This story originally appeared in the spring 2013 issue of the W&M Alumni Magazine. - Ed.
Justin Reid ’09 leaned forward as he spoke in the old auditorium where, 61 years earlier, the students of Robert Russa Moton High School in Farmville, Va., decided to walk out in protest.
“This school, which was built for 180 students, had almost 500,” he said. “They didn’t have science laboratories; they didn’t have a cafeteria. They were having makeshift classes in tar paper shacks. ... So 450 students, some of them as young as 12 years old, decided they’d had enough.”
Today, the modest brick building houses the Moton Museum, where Reid works as associate director of museum operations.
A National Historic Landmark since 1998, it remains one of the most important sites of the modern civil rights struggle. It is also one of the least known — as Reid can attest, having learned little about it while growing up just a few miles away.
He is part of a small but determined team working to change that, and in a way that unites, rather than divides his hometown.
“We’re a community still wrestling with, and coming to terms with, our role in history,” Reid reflected. “Our battle wounds are still deep, and very real, and four decades of concealment and relative silence haven’t helped us heal. The Moton Museum is inspiring a new movement of collaboration, openness and honesty. That’s a movement I want to be a part of.”
The two-week boycott that the students launched on April 23, 1951, landed the all-black school at the center of the national firestorm over school segregation. NAACP lawyers filed a lawsuit on the students’ behalf that, three years later, became one of the five cases decided in Brown v. Board of Education, the U.S. Supreme Court’s landmark ruling against school segregation.
Virginia’s Prince Edward County responded in the extreme, closing its entire school system in 1959. The Supreme Court forced the schools’ reopening in 1964, but nothing could restore five years of public education lost to thousands of students.
The Moton Museum, Reid explained, honors both the county’s “walk-out” and “lock-out” generations. The museum is unveiling six new galleries this spring to tell their stories.
Last November, Reid returned to William & Mary with three lock-out generation members to give an oral history presentation at Swem Library. More than 100 people, including College President Taylor Reveley, attended.
Reid was both nervous and excited about bringing his work to the College. “It was really at William & Mary that I became conscious of what had happened in [Prince Edward County].”
He had enrolled as an undergraduate, he said, “pining for a career that would take me around the world.” He started early, working in Tanzania over two winter breaks and spending a summer in South Africa.
Planning on a career in the Foreign Service, he declared his major in international relations. But he also began taking American studies courses “for fun,” and wound up on a collision course with his hometown’s history and that of his own family.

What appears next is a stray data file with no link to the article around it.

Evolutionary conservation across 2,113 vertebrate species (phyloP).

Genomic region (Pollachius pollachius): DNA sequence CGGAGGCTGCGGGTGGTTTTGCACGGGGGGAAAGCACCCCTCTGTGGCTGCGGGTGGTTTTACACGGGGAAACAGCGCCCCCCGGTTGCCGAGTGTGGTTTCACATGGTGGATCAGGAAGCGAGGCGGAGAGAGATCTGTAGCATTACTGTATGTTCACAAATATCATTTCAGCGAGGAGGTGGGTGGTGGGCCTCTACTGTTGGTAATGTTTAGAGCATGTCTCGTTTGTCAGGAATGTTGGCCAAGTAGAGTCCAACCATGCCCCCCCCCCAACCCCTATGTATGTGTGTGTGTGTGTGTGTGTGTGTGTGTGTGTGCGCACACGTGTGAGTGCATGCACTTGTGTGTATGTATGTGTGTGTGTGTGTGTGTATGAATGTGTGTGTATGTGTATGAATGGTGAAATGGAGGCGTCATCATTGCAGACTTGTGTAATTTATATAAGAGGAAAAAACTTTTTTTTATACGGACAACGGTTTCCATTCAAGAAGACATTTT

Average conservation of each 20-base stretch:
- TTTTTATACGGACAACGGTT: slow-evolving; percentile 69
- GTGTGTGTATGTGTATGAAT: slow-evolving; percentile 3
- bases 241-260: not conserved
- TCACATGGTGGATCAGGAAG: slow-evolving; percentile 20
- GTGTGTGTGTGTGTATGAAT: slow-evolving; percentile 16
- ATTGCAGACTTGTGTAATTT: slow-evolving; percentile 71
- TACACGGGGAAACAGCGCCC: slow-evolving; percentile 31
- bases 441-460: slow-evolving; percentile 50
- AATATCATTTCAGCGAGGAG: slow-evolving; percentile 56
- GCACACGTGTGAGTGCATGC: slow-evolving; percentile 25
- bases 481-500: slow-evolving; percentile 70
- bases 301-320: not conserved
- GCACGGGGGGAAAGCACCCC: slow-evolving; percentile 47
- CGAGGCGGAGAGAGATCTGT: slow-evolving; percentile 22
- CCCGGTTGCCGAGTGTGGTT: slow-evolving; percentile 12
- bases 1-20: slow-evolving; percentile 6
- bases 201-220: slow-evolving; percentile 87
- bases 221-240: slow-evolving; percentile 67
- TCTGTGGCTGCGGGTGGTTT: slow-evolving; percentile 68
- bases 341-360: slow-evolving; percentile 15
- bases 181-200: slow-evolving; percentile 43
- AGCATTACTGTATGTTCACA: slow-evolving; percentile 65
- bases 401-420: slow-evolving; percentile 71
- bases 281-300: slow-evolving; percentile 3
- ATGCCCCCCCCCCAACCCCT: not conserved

When Prince Edward County’s story surfaced in classes about civil rights and constitutional law, Reid began asking more questions. He soon learned about his own relatives’ decisions to leave the county because of the school’s lockout, and about the close friendship between his great-uncle Warren “Kaiser” Reid and Rev. L. Francis Griffin. A local civil rights leader, Griffin filed the lawsuit that forced the county’s schools to reopen in 1964.
Griffin is among those honored on the Virginia Civil Rights Memorial in Richmond, Va. Reid attended the memorial’s dedication in 2008 before spending the summer studying in South Africa. It was an experience that, ironically, compelled him to look homeward even more.
“Here I was in post-apartheid South Africa, learning about the work being done there in terms of reconciliation and really coming to terms with history,” he said. “This was something that I realized my own community was just starting to grapple with.”
When he returned, he switched majors to American studies. “I slowly began to realize the things I cared about most — cultural sustainability and identity, community development, education — were things I could build a career around here, in my home community.”
Reid joined the Moton Museum as special projects manager in 2011 and became associate director for museum operations last year. His duties are a daily changing mix of outreach, programming and event hosting.
Working at the museum, he said, has helped him to understand why his community has remained largely mum about its past. “There was so much hurt wrapped up in that history, you just didn’t talk about it.”
He and his colleagues are trying to frame that conversation in a way that encourages participation from all sides. “We say that this is not a black history museum,” he said. “We view ourselves as an American history museum.”